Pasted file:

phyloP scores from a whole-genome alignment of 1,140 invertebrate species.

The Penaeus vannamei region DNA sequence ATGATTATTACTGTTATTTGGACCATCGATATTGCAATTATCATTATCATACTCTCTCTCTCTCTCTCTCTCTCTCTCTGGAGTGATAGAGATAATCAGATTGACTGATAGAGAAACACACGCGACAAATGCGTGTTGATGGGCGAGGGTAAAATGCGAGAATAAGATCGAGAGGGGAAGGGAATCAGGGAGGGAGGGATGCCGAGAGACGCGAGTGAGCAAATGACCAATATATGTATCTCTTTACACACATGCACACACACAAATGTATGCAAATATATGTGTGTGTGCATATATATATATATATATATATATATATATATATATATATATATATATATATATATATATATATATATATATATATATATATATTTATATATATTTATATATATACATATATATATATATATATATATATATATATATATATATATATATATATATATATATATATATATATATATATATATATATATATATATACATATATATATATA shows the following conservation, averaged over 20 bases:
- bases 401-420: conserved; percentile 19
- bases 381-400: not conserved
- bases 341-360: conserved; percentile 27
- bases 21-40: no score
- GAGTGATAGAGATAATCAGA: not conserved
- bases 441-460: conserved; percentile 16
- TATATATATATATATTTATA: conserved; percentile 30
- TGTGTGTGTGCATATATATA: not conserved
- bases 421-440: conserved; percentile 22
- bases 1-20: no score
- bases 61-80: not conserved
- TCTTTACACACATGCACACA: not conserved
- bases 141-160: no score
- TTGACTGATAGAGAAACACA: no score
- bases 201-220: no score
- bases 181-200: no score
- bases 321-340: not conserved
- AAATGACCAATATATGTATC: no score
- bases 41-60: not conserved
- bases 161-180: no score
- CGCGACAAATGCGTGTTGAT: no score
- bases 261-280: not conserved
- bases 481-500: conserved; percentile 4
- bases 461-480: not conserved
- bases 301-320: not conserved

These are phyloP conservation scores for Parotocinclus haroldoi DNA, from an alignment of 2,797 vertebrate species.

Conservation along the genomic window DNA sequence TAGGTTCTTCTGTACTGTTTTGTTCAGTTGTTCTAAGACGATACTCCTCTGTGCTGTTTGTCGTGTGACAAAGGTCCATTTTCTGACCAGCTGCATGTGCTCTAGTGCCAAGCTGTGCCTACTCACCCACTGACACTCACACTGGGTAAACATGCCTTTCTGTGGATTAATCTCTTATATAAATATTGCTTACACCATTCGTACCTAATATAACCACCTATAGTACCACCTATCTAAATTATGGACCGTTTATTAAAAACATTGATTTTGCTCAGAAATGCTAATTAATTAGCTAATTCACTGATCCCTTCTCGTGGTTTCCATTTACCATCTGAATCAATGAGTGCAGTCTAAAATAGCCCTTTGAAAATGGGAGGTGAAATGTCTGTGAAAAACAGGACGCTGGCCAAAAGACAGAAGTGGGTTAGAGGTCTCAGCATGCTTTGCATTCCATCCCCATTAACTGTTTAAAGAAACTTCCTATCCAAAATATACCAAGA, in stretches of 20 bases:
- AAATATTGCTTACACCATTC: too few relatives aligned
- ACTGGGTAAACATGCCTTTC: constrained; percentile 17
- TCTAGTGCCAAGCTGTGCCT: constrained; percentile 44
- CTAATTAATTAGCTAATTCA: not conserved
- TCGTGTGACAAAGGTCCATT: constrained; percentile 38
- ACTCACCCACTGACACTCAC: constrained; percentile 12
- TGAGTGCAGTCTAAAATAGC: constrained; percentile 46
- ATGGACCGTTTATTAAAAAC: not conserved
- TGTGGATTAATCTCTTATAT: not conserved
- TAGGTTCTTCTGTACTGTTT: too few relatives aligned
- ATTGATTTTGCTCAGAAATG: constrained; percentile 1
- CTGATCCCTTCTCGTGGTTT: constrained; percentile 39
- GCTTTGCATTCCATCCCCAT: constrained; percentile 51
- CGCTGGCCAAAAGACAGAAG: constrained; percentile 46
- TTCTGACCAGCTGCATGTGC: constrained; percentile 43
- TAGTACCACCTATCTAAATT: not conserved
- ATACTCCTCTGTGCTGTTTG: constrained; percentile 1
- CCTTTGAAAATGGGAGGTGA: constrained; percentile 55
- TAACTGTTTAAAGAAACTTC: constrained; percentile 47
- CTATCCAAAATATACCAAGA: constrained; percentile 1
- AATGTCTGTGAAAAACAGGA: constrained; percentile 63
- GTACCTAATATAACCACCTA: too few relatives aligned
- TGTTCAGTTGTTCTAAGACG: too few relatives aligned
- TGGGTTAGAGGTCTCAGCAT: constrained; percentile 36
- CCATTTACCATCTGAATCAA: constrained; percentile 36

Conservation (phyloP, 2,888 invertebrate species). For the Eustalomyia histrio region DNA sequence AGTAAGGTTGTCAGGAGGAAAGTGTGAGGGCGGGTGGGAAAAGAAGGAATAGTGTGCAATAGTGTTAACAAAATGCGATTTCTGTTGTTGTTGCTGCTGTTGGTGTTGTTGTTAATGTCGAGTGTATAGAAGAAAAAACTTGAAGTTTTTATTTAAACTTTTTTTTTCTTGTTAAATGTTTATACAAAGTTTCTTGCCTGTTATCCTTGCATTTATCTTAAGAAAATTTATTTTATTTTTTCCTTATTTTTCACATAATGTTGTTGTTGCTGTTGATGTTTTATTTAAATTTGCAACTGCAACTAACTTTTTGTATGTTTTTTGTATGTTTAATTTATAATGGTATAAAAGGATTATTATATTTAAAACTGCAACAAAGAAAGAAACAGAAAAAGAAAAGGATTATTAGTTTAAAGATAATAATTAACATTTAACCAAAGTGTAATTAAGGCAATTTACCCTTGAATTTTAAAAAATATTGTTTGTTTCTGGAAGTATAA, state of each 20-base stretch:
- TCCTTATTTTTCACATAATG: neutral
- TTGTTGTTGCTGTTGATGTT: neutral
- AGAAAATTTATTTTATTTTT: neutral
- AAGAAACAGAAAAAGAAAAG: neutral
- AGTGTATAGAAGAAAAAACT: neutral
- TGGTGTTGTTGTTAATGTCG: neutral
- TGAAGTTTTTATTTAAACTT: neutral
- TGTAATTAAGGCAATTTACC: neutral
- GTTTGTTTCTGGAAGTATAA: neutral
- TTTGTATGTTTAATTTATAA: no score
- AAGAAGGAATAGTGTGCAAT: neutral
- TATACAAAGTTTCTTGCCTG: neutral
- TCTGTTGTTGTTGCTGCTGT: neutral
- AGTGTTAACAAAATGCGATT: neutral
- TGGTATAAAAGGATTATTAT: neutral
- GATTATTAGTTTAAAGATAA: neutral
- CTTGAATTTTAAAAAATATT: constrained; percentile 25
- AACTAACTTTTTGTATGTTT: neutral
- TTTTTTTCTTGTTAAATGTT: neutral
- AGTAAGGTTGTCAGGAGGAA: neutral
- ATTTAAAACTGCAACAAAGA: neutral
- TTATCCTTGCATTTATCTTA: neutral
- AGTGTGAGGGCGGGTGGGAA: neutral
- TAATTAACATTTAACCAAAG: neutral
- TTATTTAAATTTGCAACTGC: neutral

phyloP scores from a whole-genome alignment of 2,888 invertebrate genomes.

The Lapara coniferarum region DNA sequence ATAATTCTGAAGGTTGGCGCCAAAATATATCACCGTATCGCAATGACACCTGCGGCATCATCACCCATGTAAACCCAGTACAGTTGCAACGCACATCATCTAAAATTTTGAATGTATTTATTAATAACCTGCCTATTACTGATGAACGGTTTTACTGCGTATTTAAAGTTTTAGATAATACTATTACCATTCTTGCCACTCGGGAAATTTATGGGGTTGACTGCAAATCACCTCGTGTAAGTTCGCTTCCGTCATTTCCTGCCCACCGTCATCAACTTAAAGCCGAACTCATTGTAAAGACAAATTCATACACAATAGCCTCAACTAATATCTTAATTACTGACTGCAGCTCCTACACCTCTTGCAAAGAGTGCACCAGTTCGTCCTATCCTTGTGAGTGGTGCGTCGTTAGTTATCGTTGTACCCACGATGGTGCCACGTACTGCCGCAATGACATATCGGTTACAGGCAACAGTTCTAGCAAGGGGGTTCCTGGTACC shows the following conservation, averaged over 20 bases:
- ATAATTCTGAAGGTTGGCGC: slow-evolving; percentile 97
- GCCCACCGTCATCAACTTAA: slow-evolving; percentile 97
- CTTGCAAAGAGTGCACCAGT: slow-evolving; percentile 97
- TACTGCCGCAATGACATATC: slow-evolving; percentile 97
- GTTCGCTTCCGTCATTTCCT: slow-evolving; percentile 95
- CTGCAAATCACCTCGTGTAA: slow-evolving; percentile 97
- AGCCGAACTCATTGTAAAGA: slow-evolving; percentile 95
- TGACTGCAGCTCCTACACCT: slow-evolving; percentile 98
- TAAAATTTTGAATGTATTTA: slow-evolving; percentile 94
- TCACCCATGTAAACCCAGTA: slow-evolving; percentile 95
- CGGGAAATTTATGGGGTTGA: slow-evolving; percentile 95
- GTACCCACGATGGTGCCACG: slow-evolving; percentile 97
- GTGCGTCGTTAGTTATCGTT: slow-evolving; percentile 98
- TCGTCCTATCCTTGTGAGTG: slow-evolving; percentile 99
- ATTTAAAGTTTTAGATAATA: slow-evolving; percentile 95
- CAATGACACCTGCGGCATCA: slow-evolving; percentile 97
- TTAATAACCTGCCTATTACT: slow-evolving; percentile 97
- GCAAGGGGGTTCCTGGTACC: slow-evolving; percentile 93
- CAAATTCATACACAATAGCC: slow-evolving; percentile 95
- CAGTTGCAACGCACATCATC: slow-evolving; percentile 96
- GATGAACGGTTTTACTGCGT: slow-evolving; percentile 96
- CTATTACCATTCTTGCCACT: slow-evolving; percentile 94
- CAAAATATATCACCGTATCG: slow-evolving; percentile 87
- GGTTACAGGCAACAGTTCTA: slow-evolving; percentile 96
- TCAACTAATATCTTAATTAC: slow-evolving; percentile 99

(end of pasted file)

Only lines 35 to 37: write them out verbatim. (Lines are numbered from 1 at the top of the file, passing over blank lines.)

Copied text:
- ACTCACCCACTGACACTCAC: constrained; percentile 12
- TGAGTGCAGTCTAAAATAGC: constrained; percentile 46
- ATGGACCGTTTATTAAAAAC: not conserved